Skip to content

Police launch back to school safety awareness campaign (2 photos)

Sault Ste. Marie Police Service will be on the lookout for drivers who aren't stopping for school buses, crosswalks

Sault Ste. Marie Police Service is reminding drivers to be aware of their surroundings now that school is back is session around the city. 

Police chief Hugh Stevenson was joined by Sgt. Ray Magnan and Huron-Superior Catholic District School Board Education Director Rose Burton Spohn at St. Paul Catholic School to launch the police service’s back to school safety awareness campaign Wednesday morning. 

Stevenson hopped on a bus full of students headed for the Pine Street school, with Sgt. Magnan following the bus in a city police cruiser. 

“Your police service is watching and trying to keep these kids extra safe, especially the first few weeks of school - and that’s both on the school bus and crosswalks,” said Sault Ste. Marie Police Service Chief Hugh Stevenson. 

Sgt. Magnan says that city police have had issues with people not stopping for school buses in the past. 

“We want drivers to be aware of what’s going on, to obey the laws required and come to a stop when a school bus is stopped, and its lights flashing,” he said. 

Sgt. Magnan says it’s roads with multiple lanes, like McNabb Street or Second Line, that pose a problem when it comes to keeping children safe from traffic when boarding or exiting a school bus.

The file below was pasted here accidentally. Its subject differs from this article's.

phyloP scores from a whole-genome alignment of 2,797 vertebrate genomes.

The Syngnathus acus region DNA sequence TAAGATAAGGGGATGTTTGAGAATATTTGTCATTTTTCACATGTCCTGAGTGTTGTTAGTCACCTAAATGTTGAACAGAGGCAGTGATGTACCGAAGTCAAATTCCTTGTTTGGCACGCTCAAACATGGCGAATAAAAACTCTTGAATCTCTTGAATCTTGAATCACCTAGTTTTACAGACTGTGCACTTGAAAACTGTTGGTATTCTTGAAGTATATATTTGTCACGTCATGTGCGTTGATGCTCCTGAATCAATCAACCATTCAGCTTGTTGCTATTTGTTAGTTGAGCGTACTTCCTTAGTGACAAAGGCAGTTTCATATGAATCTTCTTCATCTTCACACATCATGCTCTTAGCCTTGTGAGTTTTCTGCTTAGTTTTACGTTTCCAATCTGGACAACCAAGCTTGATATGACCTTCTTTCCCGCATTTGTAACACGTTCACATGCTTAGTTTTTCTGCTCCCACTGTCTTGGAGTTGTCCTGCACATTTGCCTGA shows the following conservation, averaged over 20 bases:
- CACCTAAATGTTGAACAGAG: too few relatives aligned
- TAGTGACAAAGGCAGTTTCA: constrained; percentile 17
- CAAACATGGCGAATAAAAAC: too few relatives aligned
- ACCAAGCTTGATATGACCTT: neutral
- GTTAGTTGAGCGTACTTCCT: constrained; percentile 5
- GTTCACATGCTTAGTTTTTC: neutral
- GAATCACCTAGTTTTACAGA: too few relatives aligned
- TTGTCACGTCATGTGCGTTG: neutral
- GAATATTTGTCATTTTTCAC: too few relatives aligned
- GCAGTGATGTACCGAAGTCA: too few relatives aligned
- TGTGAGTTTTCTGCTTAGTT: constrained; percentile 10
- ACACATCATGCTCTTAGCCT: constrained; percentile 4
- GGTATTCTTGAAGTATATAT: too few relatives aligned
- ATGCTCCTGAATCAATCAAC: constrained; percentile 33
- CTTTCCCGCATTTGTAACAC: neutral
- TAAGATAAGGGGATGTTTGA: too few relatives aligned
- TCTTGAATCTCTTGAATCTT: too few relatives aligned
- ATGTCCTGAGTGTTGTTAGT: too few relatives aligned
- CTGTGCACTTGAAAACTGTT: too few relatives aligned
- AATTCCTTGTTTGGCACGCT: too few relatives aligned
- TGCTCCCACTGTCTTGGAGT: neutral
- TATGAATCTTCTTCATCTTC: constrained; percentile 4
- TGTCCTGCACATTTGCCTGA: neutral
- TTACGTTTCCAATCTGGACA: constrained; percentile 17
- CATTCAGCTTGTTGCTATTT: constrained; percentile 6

Not stopping for a school bus can result in a fine of up to $490 and six demerit points. 

“Even if it’s a multi-lane road, you must stop for a school bus if it’s in the opposing lane - even if the kids are getting on from that curb area, all lanes of traffic must stop,” he said.

There's also a program in place where school bus drivers licence provide city police with plate numbers and descriptions of vehicles that ignore school bus stop signs. 

Police then send a warning letter to the registered owner of the vehicle.

Meanwhile, police have also had issues with drivers not stopping for crossing guards throughout the school year, and people driving through school crosswalks when they’re not entirely clear of children. 

Not stopping for a crossing guard can result in a fine of up to $360 and a penalty of four demerit points. 

When Sgt. Magnan followed a busload of children en route to St. Paul Catholic School Wednesday morning, he didn’t spot any school bus or crosswalk-related driving infractions.  

“I had no concerns this morning, which was nice to see,” he said. “When you’re following behind that bus, you get an image of how important it is to stop. You see the parents with their young children waiting, the happy moment [of] very young, small children going to school and having to cross that road.”

“It really stresses the importance of paying attention.”